Server side modules (screen). This the first server side tier. This tier has two important tasks: first it must generate client side elements sent to the client in response to their request, and the other it must make use of the services provided by the service tier and the API provided by the Domain tier objects returned by the called services in order to compose them in a viable user task. A user task is a set of operations (a workflow) u user must do on the module (screen) in order to achieve a quantifiable business objective.
This tier is where is decided what service (or services and their interactions) must be used in response to a users operation and what message must be sent back to the user in response. This tier must “know” everything that it needs to know about the business problems it tries to solve to successfully communicate with the user.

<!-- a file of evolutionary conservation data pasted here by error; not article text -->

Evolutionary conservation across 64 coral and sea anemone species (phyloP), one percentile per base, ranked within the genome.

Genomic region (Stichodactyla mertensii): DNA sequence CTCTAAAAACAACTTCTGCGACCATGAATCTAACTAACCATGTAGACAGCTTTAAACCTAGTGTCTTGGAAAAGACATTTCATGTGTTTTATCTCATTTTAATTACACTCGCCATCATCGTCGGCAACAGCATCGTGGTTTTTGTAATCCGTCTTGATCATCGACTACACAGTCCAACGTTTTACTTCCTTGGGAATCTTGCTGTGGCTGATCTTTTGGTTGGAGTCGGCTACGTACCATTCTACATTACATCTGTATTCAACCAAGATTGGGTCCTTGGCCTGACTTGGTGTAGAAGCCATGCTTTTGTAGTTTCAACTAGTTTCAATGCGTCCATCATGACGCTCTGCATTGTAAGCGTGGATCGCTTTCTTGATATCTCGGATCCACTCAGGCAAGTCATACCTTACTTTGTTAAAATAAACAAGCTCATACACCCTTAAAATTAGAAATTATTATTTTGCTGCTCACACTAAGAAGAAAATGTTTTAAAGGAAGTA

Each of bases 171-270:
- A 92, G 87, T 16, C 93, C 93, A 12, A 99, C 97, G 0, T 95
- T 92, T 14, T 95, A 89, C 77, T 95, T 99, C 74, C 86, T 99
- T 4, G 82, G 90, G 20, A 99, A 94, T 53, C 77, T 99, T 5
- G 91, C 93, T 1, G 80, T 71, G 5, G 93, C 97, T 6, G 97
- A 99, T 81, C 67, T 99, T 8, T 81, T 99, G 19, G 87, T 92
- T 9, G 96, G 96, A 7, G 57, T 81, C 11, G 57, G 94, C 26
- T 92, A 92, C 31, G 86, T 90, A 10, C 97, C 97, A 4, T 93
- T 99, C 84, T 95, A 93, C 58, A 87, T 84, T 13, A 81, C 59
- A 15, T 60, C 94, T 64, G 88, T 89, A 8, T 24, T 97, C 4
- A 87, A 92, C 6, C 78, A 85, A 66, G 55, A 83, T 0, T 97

Server side components. Server side components are composed of reusable elements (classes, functions, widgets or other similar elements) used one or more times in one or more modules. Each component must be used for data carrying or data transformation, it must rely for its required input on the server side module using it and must not decide what to do with its output , which is left to do for the module making use of the component.
Services. This the first tier on the middle tier side. How it is separated from the other middle tiers is not important. What is important how it is used and how it is structured. Regardless of the programming implementation (functional or object oriented) the Service tier must provide a set of stateless, not dependent services each providing an atomic operation. Services must be grouped together by the business task their can perform when used together, but must not make assumptions about the order they are called or the way messages are sent back and forward between the user and the application.